Diagnostically, it is often used in combination with chromogranin A. Synaptophysin has been shown to interact with AP1G1 and ...
Jirásek T, Hozák P, Mandys V (2003). "Different patterns of chromogranin A and Leu-7 (CD57) expression in gastrointestinal ... conditions that it is of less use in distinguishing these tumours from others than more specific markers such as chromogranin ...
... chromogranin A, synaptophysin, SSTR2, and NTR1, but not CD56. The cells have a round, epithelial morphology, and are adherent ...
Fan S, Hao ZY, Zhang L, Chen XG, Zhou J, Zang YF, Tai S, Liang CZ (2014). "Increased chromogranin A and neuron-specific enolase ...
... chromogranin A, and neurotensin, do not cause a clinical syndrome although blood levels may be elevated. In total, 85% of ... immunohistochemistry is generally positive for chromogranin and synaptophysin. Genetic testing thereof typically shows altered ...
"Selective localization of the parathyroid secretory protein-I/adrenal medulla chromogranin A protein family in a wide variety ...
An increased level of chromogranin A is a common marker of neuroendocrine tumors. In addition, the source of the increased ...
Chromogranin A, which is the most abundant product of prostatic neuroendocrine cells and neuroendocrine tumor cells, is widely ... chromogranin A (CgA), synaptophysin and neuron-specific enolase (NSE) (three proteins that are used as markers for ... chromogranin A, synaptophysin, neuron-specific enolase, calcitonin and bombesin/gastrin-releasing peptide, while lacking, or ...
... the chief cells located in the cell balls are positive for chromogranin, synaptophysin, neuron specific enolase, serotonin, ...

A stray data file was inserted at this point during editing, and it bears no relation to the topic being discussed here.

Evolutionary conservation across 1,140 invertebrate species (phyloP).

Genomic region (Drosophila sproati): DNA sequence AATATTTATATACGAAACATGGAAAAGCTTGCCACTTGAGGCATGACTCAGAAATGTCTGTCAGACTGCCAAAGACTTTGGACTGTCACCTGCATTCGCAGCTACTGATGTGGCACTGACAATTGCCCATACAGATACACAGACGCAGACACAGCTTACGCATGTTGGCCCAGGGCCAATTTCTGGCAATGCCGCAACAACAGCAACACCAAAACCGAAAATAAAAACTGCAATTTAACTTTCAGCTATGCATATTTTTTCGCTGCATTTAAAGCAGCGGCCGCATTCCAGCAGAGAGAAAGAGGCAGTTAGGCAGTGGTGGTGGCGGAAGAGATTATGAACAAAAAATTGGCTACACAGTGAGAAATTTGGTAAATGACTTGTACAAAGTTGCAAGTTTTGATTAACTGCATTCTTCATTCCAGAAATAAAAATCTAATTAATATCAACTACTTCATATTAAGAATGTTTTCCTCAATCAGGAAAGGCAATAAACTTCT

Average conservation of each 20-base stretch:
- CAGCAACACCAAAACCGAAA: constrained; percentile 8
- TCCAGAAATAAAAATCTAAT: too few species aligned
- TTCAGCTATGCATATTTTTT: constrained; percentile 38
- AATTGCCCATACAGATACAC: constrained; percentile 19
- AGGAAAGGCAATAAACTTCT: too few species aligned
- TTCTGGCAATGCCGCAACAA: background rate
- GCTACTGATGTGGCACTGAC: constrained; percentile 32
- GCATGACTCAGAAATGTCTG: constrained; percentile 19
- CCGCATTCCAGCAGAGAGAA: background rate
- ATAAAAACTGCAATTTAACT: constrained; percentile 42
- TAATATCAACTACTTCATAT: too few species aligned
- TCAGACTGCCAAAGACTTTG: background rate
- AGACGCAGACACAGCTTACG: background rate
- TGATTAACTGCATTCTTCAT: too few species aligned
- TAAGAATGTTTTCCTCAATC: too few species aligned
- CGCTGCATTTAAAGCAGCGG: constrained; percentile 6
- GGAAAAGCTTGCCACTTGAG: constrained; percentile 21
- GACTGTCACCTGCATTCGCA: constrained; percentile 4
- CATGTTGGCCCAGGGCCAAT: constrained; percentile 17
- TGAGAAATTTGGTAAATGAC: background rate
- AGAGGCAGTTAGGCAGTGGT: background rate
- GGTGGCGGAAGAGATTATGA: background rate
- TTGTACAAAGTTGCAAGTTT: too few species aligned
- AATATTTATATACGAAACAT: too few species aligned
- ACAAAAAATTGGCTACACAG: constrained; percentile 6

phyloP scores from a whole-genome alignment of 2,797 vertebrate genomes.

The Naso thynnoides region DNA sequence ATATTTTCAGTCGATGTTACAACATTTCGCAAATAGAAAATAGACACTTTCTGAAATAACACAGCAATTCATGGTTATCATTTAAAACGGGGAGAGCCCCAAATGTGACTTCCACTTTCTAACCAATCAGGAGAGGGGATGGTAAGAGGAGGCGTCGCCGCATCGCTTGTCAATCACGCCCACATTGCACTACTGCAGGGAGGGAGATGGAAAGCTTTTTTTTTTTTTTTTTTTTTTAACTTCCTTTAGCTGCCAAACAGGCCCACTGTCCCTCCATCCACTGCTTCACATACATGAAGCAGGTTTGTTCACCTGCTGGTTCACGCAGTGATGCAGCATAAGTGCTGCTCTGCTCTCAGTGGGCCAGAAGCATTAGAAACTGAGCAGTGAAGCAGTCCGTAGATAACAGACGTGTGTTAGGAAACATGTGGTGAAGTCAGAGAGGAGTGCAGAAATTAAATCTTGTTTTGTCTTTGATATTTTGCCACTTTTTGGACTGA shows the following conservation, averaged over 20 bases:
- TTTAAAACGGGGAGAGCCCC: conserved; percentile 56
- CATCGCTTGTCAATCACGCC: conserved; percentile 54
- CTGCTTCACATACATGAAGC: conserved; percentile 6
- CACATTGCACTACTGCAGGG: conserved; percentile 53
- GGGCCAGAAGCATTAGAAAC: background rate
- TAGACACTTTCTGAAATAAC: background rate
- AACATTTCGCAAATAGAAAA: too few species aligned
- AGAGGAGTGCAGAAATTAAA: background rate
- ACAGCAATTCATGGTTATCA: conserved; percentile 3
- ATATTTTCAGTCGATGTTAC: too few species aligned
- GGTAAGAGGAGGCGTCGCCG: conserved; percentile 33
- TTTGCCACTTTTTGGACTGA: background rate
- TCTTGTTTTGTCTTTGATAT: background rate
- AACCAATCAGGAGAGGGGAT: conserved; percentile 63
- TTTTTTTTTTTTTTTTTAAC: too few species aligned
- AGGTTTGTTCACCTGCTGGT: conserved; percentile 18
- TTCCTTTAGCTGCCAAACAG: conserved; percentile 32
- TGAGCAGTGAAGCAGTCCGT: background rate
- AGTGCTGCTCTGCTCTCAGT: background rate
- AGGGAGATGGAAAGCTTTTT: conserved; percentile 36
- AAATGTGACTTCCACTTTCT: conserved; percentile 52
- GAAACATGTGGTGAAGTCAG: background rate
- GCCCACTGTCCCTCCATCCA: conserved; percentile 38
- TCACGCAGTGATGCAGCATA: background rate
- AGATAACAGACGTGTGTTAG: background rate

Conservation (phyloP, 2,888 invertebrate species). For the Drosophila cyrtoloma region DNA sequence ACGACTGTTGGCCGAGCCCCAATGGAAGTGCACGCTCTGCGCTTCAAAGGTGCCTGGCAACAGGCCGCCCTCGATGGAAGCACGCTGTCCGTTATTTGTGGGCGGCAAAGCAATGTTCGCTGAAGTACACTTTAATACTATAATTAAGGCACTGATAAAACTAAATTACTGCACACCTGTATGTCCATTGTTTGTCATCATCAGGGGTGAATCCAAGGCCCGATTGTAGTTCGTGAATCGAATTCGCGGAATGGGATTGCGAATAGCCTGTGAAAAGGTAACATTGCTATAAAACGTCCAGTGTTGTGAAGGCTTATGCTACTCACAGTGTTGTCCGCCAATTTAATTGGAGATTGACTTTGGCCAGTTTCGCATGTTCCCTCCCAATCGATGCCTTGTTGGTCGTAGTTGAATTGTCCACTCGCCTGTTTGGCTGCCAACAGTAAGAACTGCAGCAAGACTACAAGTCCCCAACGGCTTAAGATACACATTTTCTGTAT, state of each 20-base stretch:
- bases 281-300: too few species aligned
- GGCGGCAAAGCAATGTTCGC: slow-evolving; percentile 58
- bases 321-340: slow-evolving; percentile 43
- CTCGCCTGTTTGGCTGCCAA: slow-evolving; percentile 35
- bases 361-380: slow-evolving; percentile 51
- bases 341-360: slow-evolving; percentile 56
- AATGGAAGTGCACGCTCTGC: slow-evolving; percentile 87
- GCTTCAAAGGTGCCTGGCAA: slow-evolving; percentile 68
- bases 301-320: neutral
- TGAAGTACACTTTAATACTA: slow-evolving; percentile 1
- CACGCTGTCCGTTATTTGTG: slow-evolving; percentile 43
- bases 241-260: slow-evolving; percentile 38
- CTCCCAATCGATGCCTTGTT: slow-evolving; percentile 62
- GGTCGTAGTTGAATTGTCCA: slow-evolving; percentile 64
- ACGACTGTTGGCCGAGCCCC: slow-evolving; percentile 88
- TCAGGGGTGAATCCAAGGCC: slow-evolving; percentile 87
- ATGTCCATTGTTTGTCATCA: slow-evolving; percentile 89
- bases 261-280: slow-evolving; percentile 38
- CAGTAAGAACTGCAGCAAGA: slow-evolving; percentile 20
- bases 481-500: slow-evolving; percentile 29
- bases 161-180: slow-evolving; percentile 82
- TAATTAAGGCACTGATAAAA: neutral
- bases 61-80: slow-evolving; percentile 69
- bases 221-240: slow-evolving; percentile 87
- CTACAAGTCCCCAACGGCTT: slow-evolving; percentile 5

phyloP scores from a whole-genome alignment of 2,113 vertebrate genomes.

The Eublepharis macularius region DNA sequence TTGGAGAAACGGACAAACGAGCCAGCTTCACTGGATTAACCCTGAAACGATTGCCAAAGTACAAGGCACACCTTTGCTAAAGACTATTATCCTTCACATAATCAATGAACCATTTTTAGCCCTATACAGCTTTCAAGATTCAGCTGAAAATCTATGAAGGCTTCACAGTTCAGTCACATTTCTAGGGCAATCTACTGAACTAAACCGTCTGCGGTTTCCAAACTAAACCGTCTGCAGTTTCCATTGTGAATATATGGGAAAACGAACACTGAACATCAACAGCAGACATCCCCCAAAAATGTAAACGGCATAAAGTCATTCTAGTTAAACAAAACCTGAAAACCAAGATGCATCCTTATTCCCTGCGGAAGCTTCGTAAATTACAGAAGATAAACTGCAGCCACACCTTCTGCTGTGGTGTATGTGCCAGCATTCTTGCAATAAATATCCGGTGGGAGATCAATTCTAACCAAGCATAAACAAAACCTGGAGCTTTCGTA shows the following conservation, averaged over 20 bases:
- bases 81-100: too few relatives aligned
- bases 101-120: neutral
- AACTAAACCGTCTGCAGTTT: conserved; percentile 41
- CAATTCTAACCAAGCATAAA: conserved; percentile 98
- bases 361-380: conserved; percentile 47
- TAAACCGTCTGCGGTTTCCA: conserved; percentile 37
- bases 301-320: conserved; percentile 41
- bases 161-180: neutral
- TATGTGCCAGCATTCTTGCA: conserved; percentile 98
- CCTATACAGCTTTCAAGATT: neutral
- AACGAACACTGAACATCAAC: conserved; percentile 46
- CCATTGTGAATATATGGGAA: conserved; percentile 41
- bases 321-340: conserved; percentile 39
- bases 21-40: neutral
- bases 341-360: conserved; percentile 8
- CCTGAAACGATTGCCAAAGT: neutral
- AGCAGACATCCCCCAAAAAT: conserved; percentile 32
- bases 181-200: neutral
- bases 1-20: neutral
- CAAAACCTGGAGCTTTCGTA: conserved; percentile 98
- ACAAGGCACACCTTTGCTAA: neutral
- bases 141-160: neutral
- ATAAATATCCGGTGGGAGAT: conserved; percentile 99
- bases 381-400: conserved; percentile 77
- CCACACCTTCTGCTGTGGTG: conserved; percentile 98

Cortisol and other stress biomarkers (including vasopressin, chromogranin A, and heat shock proteins), as well as emotional ...
... chromogranin A, gastrin-releasing peptide (GRP), and cholecystokinin. These cells can be the source of several types of lung ...
... is a peptide hormone secreted from the chromogranin A-positive enteroendocrine cells called the K-cells in the mucous ...
In humans, chromogranin A protein is encoded by the CHGA gene. Examples of cells producing chromogranin A (ChgA) are chromaffin ... Chromogranin A is cleaved by an endogenous prohormone convertase to produce several peptide fragments. See chromogranin A ... Stridsberg M, Angeletti RH, Helle KB (June 2000). "Characterisation of N-terminal chromogranin A and chromogranin B in mammals ... Chromogranin A or parathyroid secretory protein 1 (gene name CHGA) is a member of the granin family of neuroendocrine secretory ...
We recently demonstrated that chromogranins A and B each regulate the concentration of adrenaline in chromaffin granules and ... Chromogranins are the main soluble proteins in the large dense core secretory vesicles (LDCVs) found in aminergic neurons and ... Chromogranins are the main soluble proteins in the large dense core secretory vesicles (LDCVs) found in aminergic neurons and ... Although chromogranins are thought to be essential for their biogenesis, LDCVs were evident in these mice. These vesicles do ...